There is often a lot of confusion regarding which chart type should be used when to give the best impact and get the most out of the data. These chart types are available in Excel, Word, PowerPoint and Power BI. If you are unsure which to use the 2016 version has the option of recommended charts if you don’t know where to start which is helpful. It looks at the layout of the data you are analysing to decide which options are likely to be most successful. Here are some of the most popular choices and where you would use them.
Clustered Column or Clustered Bar
Compares values across a number of categories. The order of the data doesn’t matter. The column version is vertical, the bar version is horizontal.
Stacked Column or Stacked Bar
Similar to the clustered version but the different categories are stacked on top of each other. The height of the column or bar shows the overall total and the sections of the bar show the breakdown within this.
Shows the proportion of the whole with the full circle representing everything. This works really well if you show percentage labels for the segments. Shows how much larger some sections are than others.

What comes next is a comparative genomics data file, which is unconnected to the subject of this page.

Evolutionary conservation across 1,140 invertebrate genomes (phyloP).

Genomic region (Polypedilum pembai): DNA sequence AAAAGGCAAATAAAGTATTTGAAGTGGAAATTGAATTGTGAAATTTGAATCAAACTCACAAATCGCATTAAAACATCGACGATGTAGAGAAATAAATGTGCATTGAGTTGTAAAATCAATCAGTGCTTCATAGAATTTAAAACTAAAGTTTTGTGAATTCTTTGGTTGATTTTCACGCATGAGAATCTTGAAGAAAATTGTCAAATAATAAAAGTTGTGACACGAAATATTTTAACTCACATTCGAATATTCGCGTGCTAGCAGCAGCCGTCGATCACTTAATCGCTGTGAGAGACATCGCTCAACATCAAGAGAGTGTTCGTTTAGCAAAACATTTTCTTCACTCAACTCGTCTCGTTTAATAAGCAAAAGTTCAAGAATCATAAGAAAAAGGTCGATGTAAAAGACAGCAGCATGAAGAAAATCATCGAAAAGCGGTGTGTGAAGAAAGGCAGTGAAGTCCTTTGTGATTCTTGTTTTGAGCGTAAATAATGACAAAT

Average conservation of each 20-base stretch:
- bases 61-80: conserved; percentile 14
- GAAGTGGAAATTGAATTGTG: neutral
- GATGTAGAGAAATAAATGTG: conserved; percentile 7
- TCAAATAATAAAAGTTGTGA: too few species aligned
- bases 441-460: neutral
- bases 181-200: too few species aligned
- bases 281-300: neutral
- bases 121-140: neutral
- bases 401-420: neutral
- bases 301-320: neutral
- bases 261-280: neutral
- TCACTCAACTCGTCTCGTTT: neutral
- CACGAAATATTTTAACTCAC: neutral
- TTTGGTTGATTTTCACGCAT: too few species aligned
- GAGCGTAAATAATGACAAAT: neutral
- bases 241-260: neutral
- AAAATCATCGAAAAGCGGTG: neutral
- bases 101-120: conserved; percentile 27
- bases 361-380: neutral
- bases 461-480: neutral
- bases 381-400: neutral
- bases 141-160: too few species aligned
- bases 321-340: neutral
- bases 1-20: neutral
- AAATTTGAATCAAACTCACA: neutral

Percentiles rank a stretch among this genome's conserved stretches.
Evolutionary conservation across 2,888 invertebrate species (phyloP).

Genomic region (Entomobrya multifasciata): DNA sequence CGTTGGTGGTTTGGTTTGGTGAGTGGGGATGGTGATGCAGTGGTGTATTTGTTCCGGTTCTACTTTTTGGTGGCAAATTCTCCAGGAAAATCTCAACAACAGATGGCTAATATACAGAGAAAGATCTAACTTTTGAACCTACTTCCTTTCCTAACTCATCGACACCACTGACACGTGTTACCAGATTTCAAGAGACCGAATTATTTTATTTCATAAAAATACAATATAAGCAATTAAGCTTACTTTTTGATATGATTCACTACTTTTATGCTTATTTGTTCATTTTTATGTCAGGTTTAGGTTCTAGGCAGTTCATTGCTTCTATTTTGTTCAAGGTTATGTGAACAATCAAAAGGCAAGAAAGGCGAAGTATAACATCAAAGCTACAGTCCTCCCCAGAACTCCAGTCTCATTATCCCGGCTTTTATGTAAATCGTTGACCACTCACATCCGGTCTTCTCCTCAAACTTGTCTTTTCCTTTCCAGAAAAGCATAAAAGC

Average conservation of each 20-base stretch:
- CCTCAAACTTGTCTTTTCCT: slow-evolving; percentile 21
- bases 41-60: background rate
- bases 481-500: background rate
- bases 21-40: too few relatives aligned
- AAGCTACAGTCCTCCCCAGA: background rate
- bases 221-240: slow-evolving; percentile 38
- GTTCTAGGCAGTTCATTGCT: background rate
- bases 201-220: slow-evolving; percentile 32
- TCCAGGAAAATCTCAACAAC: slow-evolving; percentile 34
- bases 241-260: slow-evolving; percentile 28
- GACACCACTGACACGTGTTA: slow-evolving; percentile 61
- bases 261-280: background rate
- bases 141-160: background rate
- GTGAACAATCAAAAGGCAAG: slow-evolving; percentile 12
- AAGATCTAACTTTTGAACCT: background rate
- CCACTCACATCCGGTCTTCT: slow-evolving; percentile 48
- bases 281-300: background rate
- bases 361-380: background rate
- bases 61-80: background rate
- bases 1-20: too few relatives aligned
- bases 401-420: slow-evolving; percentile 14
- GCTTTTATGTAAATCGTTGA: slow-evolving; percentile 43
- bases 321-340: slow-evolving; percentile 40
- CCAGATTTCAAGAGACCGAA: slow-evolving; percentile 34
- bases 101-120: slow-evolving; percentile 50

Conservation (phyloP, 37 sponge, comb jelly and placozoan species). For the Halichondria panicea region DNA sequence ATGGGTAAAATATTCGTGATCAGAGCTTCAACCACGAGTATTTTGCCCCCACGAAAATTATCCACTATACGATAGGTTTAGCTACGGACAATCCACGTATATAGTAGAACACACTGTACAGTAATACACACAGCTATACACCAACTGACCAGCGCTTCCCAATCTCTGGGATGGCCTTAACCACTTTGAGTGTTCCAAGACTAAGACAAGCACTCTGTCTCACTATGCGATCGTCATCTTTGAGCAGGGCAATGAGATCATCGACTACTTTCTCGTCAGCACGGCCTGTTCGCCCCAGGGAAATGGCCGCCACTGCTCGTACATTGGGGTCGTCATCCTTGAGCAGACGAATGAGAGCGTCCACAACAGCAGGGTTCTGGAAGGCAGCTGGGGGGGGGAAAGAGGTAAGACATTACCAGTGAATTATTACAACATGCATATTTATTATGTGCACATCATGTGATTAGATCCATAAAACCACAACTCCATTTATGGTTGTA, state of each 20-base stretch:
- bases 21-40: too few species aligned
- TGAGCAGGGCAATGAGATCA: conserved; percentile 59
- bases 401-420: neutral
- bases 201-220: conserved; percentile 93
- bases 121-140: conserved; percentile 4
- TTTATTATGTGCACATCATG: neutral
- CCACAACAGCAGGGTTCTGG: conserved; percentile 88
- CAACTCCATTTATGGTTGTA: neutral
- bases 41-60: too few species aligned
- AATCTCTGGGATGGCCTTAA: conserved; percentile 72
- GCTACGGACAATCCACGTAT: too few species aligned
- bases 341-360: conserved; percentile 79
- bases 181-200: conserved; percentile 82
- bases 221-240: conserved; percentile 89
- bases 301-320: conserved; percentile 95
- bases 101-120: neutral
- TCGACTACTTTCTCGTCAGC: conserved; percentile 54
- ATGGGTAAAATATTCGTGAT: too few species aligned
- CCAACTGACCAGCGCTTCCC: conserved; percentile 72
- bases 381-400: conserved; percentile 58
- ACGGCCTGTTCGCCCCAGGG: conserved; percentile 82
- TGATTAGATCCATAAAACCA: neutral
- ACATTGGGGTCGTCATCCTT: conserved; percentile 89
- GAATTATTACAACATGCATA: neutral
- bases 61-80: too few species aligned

Shows trends over time with the time showing on the horizontal axis. You can see if the figures are going up or down and if there is any seasonality. Trendlines can be added to show predictions into the future.
Indicate whether there is a dependency of one set of data based on the other. For example, if you are good at maths are you likely to be good at English. The correlation is how good this dependency is.
This is one of several new chart types now available. It shows proportions of a whole like pie charts do but by using rectangles instead of using a circle.
Used to show data which is vastly different in size on the same chart by using 2 different scales on the vertical or horizontal axis. The combo chart type makes this much easier than it used to be.